Around the country, a certain kind of woman in her mature middle age has become invisible.  Her hair is graying, her body is thickening, her shoulders are slumping and her eyes no longer seek the gaze of other eyes.

An invisible matron, as sculpted by an artist of ancient Rome


I’m not invisible.  Thanks to my stylist, my hair is a beautiful natural blonde.  Thanks to my father’s genes, I’m tall and narrow.  Thanks to my mother’s lifelong example, I wear the same size dress that I wore 30 years ago.

None of that is why I’m not one of the invisible women.  I have my own story to tell, about being visible.

After a night at the theater, I’m standing by myself in one of those slow lines waiting to get up to the parking ticket payment machine.  Behind me are three trendy young things; two girls in boots, short skirts, plenty of cleavage, one boy with one of those boxy visored caps pulled over his forehead.

The girls flounce away from him in a snit, trailing testy words behind them.  He responds with something so short and sharp that I can’t help myself.  I turn to face him, laugh and say, “That was so funny!”

He’s startled, pulls his head back, away from me.  Then he sees I mean it.  I’m laughing, happily, so he laughs, too.

The girls spit out angrily, in unison, “What’re you laughing at?”

He says, “This lady’s laughing, she thought I was funny,” then he sends off another cogent riposte in their direction.

Which was so cleverly put that I turn to face him again.  I say, “I get it.  You and I just saw the same play.  I can hear it in your words.  You just saw The God of Carnage, didn’t you?”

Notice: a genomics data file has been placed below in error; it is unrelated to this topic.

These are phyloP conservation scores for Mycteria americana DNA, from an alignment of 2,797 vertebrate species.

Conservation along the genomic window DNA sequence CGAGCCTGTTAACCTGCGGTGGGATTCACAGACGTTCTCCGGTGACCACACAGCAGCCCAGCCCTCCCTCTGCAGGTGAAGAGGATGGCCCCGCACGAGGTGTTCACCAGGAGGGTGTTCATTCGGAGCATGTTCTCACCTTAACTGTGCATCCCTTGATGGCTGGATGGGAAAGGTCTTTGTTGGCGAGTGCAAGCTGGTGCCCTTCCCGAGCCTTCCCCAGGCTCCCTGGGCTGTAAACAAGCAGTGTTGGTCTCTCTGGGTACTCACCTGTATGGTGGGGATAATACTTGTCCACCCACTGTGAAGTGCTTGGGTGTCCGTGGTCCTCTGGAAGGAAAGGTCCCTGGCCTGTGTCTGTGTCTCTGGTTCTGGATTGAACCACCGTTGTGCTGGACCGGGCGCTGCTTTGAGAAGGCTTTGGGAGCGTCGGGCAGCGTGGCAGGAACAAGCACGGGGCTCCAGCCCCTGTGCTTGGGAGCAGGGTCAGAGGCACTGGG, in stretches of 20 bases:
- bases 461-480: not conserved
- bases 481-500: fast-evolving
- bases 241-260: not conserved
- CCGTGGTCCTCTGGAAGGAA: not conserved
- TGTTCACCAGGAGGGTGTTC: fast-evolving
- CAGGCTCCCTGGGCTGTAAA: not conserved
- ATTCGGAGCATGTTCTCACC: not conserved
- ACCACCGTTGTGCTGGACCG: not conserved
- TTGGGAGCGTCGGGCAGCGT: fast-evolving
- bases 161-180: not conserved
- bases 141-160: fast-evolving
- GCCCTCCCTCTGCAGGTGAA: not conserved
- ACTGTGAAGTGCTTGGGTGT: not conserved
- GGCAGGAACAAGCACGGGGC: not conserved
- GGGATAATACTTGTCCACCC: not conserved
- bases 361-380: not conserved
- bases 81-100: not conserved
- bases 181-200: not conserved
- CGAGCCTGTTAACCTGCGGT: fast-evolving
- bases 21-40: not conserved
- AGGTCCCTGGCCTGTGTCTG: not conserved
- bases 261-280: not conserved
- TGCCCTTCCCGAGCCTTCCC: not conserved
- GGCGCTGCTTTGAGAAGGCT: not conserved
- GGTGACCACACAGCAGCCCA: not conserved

He’s laughing even harder now as he nods his head “yes”.

We’re having too much fun for the girls, so they forget their snit and come join us.  Turns out they had just read God of Carnage in its original language in their French class.  All four of us get wrapped up in talking about the differences they heard in the translation, then we get up to the two pay machines.

They complete their transaction in a flash.  I fumble, as usual, feeding my credit card in every way possible except the right one.  I’m nervous about holding up the line and cast an apologetic glance over my shoulder.  My three hip new friends are standing off to the side.

I finally pull my receipt from the machine and turn to face them.  We all smile and they head off, running up the stairs.

Bless their hearts, they were waiting to make sure that grandma was okay.  I wasn’t invisible to them.  Not because I am tall, slim, stylish.  That’s not at all what they saw through their 20-year-old eyes.  They saw grandma.  But a grandma who was confidant when she looked them in the eyes, who was interested in what they said, who engaged with them.  For those few minutes, I was highly visible in their world.